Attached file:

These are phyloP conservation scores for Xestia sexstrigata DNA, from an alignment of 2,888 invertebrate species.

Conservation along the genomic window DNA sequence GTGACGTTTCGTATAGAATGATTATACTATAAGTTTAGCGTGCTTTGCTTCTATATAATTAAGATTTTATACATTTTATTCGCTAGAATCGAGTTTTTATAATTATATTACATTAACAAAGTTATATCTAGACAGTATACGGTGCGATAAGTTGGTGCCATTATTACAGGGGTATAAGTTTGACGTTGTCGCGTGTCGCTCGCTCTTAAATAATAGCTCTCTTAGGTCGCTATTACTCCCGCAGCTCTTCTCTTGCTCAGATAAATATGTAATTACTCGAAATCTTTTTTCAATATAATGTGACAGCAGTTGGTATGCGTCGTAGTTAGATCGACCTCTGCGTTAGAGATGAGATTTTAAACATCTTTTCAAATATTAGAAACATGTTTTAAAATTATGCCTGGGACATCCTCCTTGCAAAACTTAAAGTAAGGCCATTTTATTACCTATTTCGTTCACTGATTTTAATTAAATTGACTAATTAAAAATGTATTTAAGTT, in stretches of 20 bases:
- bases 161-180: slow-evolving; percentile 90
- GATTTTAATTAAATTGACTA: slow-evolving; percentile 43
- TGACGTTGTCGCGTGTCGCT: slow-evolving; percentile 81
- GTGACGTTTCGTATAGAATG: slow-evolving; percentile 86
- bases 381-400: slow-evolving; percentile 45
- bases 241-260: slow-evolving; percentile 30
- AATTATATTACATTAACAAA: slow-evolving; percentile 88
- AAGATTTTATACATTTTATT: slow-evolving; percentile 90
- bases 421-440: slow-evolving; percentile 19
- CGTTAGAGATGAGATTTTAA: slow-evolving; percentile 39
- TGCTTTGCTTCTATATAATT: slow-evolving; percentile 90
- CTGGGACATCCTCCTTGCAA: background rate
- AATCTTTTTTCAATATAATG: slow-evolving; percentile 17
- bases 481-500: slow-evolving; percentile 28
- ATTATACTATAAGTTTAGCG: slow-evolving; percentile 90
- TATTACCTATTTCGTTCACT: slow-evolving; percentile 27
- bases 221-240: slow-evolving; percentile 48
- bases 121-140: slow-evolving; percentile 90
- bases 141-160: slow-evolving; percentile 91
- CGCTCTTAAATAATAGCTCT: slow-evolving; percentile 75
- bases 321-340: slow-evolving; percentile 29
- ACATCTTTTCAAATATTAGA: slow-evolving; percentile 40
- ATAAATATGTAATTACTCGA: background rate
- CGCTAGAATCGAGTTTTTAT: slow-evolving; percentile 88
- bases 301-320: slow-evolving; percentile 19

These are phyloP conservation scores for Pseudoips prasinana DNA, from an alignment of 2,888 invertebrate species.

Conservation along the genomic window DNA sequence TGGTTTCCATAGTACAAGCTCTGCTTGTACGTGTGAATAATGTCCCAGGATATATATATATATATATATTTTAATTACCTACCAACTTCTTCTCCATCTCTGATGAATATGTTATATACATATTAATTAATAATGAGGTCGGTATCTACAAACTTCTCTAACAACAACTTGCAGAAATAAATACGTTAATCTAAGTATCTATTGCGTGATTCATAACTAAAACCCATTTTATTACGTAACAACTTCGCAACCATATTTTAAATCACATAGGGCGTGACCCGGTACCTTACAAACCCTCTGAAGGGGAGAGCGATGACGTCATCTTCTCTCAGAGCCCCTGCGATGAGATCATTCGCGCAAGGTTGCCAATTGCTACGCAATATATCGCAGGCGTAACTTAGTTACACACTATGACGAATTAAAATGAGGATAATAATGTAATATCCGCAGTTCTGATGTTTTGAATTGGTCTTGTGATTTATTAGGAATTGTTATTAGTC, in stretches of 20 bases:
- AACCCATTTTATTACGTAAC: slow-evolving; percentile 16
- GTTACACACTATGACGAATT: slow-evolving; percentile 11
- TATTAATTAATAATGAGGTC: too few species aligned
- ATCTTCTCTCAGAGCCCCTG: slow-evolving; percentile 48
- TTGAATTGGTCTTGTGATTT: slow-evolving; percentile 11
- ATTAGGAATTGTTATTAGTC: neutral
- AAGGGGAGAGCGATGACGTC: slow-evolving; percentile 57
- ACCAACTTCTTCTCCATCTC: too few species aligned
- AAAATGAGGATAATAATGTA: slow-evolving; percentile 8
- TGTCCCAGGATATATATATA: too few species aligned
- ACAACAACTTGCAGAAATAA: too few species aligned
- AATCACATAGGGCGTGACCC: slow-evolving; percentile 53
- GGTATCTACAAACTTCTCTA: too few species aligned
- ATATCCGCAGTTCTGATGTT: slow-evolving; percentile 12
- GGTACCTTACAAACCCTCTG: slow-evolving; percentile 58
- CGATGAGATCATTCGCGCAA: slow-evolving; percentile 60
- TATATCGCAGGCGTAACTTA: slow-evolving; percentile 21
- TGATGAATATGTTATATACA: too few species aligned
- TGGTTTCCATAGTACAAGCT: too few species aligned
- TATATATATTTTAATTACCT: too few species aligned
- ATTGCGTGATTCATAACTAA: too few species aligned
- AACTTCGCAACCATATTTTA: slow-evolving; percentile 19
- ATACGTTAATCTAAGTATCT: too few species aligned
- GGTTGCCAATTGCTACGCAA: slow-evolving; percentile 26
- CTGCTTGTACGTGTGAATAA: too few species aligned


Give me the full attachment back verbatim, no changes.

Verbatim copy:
These are phyloP conservation scores for Xestia sexstrigata DNA, from an alignment of 2,888 invertebrate species.

Conservation along the genomic window DNA sequence GTGACGTTTCGTATAGAATGATTATACTATAAGTTTAGCGTGCTTTGCTTCTATATAATTAAGATTTTATACATTTTATTCGCTAGAATCGAGTTTTTATAATTATATTACATTAACAAAGTTATATCTAGACAGTATACGGTGCGATAAGTTGGTGCCATTATTACAGGGGTATAAGTTTGACGTTGTCGCGTGTCGCTCGCTCTTAAATAATAGCTCTCTTAGGTCGCTATTACTCCCGCAGCTCTTCTCTTGCTCAGATAAATATGTAATTACTCGAAATCTTTTTTCAATATAATGTGACAGCAGTTGGTATGCGTCGTAGTTAGATCGACCTCTGCGTTAGAGATGAGATTTTAAACATCTTTTCAAATATTAGAAACATGTTTTAAAATTATGCCTGGGACATCCTCCTTGCAAAACTTAAAGTAAGGCCATTTTATTACCTATTTCGTTCACTGATTTTAATTAAATTGACTAATTAAAAATGTATTTAAGTT, in stretches of 20 bases:
- bases 161-180: slow-evolving; percentile 90
- GATTTTAATTAAATTGACTA: slow-evolving; percentile 43
- TGACGTTGTCGCGTGTCGCT: slow-evolving; percentile 81
- GTGACGTTTCGTATAGAATG: slow-evolving; percentile 86
- bases 381-400: slow-evolving; percentile 45
- bases 241-260: slow-evolving; percentile 30
- AATTATATTACATTAACAAA: slow-evolving; percentile 88
- AAGATTTTATACATTTTATT: slow-evolving; percentile 90
- bases 421-440: slow-evolving; percentile 19
- CGTTAGAGATGAGATTTTAA: slow-evolving; percentile 39
- TGCTTTGCTTCTATATAATT: slow-evolving; percentile 90
- CTGGGACATCCTCCTTGCAA: background rate
- AATCTTTTTTCAATATAATG: slow-evolving; percentile 17
- bases 481-500: slow-evolving; percentile 28
- ATTATACTATAAGTTTAGCG: slow-evolving; percentile 90
- TATTACCTATTTCGTTCACT: slow-evolving; percentile 27
- bases 221-240: slow-evolving; percentile 48
- bases 121-140: slow-evolving; percentile 90
- bases 141-160: slow-evolving; percentile 91
- CGCTCTTAAATAATAGCTCT: slow-evolving; percentile 75
- bases 321-340: slow-evolving; percentile 29
- ACATCTTTTCAAATATTAGA: slow-evolving; percentile 40
- ATAAATATGTAATTACTCGA: background rate
- CGCTAGAATCGAGTTTTTAT: slow-evolving; percentile 88
- bases 301-320: slow-evolving; percentile 19

These are phyloP conservation scores for Pseudoips prasinana DNA, from an alignment of 2,888 invertebrate species.

Conservation along the genomic window DNA sequence TGGTTTCCATAGTACAAGCTCTGCTTGTACGTGTGAATAATGTCCCAGGATATATATATATATATATATTTTAATTACCTACCAACTTCTTCTCCATCTCTGATGAATATGTTATATACATATTAATTAATAATGAGGTCGGTATCTACAAACTTCTCTAACAACAACTTGCAGAAATAAATACGTTAATCTAAGTATCTATTGCGTGATTCATAACTAAAACCCATTTTATTACGTAACAACTTCGCAACCATATTTTAAATCACATAGGGCGTGACCCGGTACCTTACAAACCCTCTGAAGGGGAGAGCGATGACGTCATCTTCTCTCAGAGCCCCTGCGATGAGATCATTCGCGCAAGGTTGCCAATTGCTACGCAATATATCGCAGGCGTAACTTAGTTACACACTATGACGAATTAAAATGAGGATAATAATGTAATATCCGCAGTTCTGATGTTTTGAATTGGTCTTGTGATTTATTAGGAATTGTTATTAGTC, in stretches of 20 bases:
- AACCCATTTTATTACGTAAC: slow-evolving; percentile 16
- GTTACACACTATGACGAATT: slow-evolving; percentile 11
- TATTAATTAATAATGAGGTC: too few species aligned
- ATCTTCTCTCAGAGCCCCTG: slow-evolving; percentile 48
- TTGAATTGGTCTTGTGATTT: slow-evolving; percentile 11
- ATTAGGAATTGTTATTAGTC: neutral
- AAGGGGAGAGCGATGACGTC: slow-evolving; percentile 57
- ACCAACTTCTTCTCCATCTC: too few species aligned
- AAAATGAGGATAATAATGTA: slow-evolving; percentile 8
- TGTCCCAGGATATATATATA: too few species aligned
- ACAACAACTTGCAGAAATAA: too few species aligned
- AATCACATAGGGCGTGACCC: slow-evolving; percentile 53
- GGTATCTACAAACTTCTCTA: too few species aligned
- ATATCCGCAGTTCTGATGTT: slow-evolving; percentile 12
- GGTACCTTACAAACCCTCTG: slow-evolving; percentile 58
- CGATGAGATCATTCGCGCAA: slow-evolving; percentile 60
- TATATCGCAGGCGTAACTTA: slow-evolving; percentile 21
- TGATGAATATGTTATATACA: too few species aligned
- TGGTTTCCATAGTACAAGCT: too few species aligned
- TATATATATTTTAATTACCT: too few species aligned
- ATTGCGTGATTCATAACTAA: too few species aligned
- AACTTCGCAACCATATTTTA: slow-evolving; percentile 19
- ATACGTTAATCTAAGTATCT: too few species aligned
- GGTTGCCAATTGCTACGCAA: slow-evolving; percentile 26
- CTGCTTGTACGTGTGAATAA: too few species aligned